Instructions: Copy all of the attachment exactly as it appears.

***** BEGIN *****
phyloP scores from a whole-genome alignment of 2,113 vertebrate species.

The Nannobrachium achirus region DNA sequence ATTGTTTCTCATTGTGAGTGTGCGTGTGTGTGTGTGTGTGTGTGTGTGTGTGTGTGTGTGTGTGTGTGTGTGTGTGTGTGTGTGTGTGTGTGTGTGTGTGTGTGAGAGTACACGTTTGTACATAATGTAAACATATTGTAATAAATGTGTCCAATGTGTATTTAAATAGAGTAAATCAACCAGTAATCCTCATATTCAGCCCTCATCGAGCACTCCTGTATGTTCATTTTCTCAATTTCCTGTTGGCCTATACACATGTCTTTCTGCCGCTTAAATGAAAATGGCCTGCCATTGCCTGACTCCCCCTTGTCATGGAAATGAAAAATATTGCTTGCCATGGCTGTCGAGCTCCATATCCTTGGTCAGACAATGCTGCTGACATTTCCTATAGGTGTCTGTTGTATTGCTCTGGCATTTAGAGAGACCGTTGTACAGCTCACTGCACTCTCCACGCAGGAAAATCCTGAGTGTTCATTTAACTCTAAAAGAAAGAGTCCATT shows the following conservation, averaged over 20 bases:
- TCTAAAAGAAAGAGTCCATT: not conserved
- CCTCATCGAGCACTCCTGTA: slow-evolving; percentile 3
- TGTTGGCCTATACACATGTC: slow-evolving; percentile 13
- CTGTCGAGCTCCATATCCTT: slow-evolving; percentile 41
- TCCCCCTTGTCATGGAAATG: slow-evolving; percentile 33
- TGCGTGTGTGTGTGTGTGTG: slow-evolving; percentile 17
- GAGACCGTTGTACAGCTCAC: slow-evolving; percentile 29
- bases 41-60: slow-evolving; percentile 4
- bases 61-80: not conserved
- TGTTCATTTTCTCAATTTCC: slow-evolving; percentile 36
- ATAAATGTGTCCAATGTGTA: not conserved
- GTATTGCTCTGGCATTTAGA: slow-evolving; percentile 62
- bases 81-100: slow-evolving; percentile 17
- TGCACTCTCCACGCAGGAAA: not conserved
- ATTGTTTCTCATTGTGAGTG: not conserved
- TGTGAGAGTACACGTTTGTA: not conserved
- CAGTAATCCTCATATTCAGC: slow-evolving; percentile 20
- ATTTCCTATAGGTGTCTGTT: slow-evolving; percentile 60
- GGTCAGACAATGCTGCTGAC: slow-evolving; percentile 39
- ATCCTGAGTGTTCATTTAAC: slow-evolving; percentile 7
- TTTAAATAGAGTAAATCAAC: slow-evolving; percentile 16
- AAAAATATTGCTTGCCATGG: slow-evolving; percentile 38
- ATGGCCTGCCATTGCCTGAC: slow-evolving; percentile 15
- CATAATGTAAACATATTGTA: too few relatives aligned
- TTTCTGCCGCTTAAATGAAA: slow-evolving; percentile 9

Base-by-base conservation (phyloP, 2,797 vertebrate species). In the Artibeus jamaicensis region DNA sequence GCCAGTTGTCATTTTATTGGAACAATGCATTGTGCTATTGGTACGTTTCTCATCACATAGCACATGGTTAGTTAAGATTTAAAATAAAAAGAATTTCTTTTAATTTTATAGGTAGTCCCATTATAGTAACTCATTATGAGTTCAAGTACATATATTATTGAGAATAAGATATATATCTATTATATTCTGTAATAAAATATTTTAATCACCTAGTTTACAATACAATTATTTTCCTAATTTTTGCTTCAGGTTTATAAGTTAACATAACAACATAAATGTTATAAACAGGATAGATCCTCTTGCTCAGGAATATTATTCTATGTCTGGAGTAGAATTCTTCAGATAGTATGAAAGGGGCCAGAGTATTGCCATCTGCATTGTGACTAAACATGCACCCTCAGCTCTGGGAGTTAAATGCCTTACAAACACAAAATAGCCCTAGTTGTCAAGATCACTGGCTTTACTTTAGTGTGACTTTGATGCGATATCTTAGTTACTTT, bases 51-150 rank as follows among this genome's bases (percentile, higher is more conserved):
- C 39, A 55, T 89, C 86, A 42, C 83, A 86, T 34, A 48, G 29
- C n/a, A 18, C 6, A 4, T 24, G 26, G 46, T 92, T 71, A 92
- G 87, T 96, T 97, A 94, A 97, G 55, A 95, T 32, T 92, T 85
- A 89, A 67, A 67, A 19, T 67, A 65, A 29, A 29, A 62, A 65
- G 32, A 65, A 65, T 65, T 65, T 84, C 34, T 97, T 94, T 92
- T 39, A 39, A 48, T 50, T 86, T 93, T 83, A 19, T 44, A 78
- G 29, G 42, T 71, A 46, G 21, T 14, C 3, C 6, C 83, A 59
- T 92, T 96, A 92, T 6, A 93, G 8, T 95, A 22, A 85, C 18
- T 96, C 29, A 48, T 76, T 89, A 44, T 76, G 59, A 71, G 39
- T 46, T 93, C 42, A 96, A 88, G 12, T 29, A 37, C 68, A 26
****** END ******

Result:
phyloP scores from a whole-genome alignment of 2,113 vertebrate species.

The Nannobrachium achirus region DNA sequence ATTGTTTCTCATTGTGAGTGTGCGTGTGTGTGTGTGTGTGTGTGTGTGTGTGTGTGTGTGTGTGTGTGTGTGTGTGTGTGTGTGTGTGTGTGTGTGTGTGTGTGAGAGTACACGTTTGTACATAATGTAAACATATTGTAATAAATGTGTCCAATGTGTATTTAAATAGAGTAAATCAACCAGTAATCCTCATATTCAGCCCTCATCGAGCACTCCTGTATGTTCATTTTCTCAATTTCCTGTTGGCCTATACACATGTCTTTCTGCCGCTTAAATGAAAATGGCCTGCCATTGCCTGACTCCCCCTTGTCATGGAAATGAAAAATATTGCTTGCCATGGCTGTCGAGCTCCATATCCTTGGTCAGACAATGCTGCTGACATTTCCTATAGGTGTCTGTTGTATTGCTCTGGCATTTAGAGAGACCGTTGTACAGCTCACTGCACTCTCCACGCAGGAAAATCCTGAGTGTTCATTTAACTCTAAAAGAAAGAGTCCATT shows the following conservation, averaged over 20 bases:
- TCTAAAAGAAAGAGTCCATT: not conserved
- CCTCATCGAGCACTCCTGTA: slow-evolving; percentile 3
- TGTTGGCCTATACACATGTC: slow-evolving; percentile 13
- CTGTCGAGCTCCATATCCTT: slow-evolving; percentile 41
- TCCCCCTTGTCATGGAAATG: slow-evolving; percentile 33
- TGCGTGTGTGTGTGTGTGTG: slow-evolving; percentile 17
- GAGACCGTTGTACAGCTCAC: slow-evolving; percentile 29
- bases 41-60: slow-evolving; percentile 4
- bases 61-80: not conserved
- TGTTCATTTTCTCAATTTCC: slow-evolving; percentile 36
- ATAAATGTGTCCAATGTGTA: not conserved
- GTATTGCTCTGGCATTTAGA: slow-evolving; percentile 62
- bases 81-100: slow-evolving; percentile 17
- TGCACTCTCCACGCAGGAAA: not conserved
- ATTGTTTCTCATTGTGAGTG: not conserved
- TGTGAGAGTACACGTTTGTA: not conserved
- CAGTAATCCTCATATTCAGC: slow-evolving; percentile 20
- ATTTCCTATAGGTGTCTGTT: slow-evolving; percentile 60
- GGTCAGACAATGCTGCTGAC: slow-evolving; percentile 39
- ATCCTGAGTGTTCATTTAAC: slow-evolving; percentile 7
- TTTAAATAGAGTAAATCAAC: slow-evolving; percentile 16
- AAAAATATTGCTTGCCATGG: slow-evolving; percentile 38
- ATGGCCTGCCATTGCCTGAC: slow-evolving; percentile 15
- CATAATGTAAACATATTGTA: too few relatives aligned
- TTTCTGCCGCTTAAATGAAA: slow-evolving; percentile 9

Base-by-base conservation (phyloP, 2,797 vertebrate species). In the Artibeus jamaicensis region DNA sequence GCCAGTTGTCATTTTATTGGAACAATGCATTGTGCTATTGGTACGTTTCTCATCACATAGCACATGGTTAGTTAAGATTTAAAATAAAAAGAATTTCTTTTAATTTTATAGGTAGTCCCATTATAGTAACTCATTATGAGTTCAAGTACATATATTATTGAGAATAAGATATATATCTATTATATTCTGTAATAAAATATTTTAATCACCTAGTTTACAATACAATTATTTTCCTAATTTTTGCTTCAGGTTTATAAGTTAACATAACAACATAAATGTTATAAACAGGATAGATCCTCTTGCTCAGGAATATTATTCTATGTCTGGAGTAGAATTCTTCAGATAGTATGAAAGGGGCCAGAGTATTGCCATCTGCATTGTGACTAAACATGCACCCTCAGCTCTGGGAGTTAAATGCCTTACAAACACAAAATAGCCCTAGTTGTCAAGATCACTGGCTTTACTTTAGTGTGACTTTGATGCGATATCTTAGTTACTTT, bases 51-150 rank as follows among this genome's bases (percentile, higher is more conserved):
- C 39, A 55, T 89, C 86, A 42, C 83, A 86, T 34, A 48, G 29
- C n/a, A 18, C 6, A 4, T 24, G 26, G 46, T 92, T 71, A 92
- G 87, T 96, T 97, A 94, A 97, G 55, A 95, T 32, T 92, T 85
- A 89, A 67, A 67, A 19, T 67, A 65, A 29, A 29, A 62, A 65
- G 32, A 65, A 65, T 65, T 65, T 84, C 34, T 97, T 94, T 92
- T 39, A 39, A 48, T 50, T 86, T 93, T 83, A 19, T 44, A 78
- G 29, G 42, T 71, A 46, G 21, T 14, C 3, C 6, C 83, A 59
- T 92, T 96, A 92, T 6, A 93, G 8, T 95, A 22, A 85, C 18
- T 96, C 29, A 48, T 76, T 89, A 44, T 76, G 59, A 71, G 39
- T 46, T 93, C 42, A 96, A 88, G 12, T 29, A 37, C 68, A 26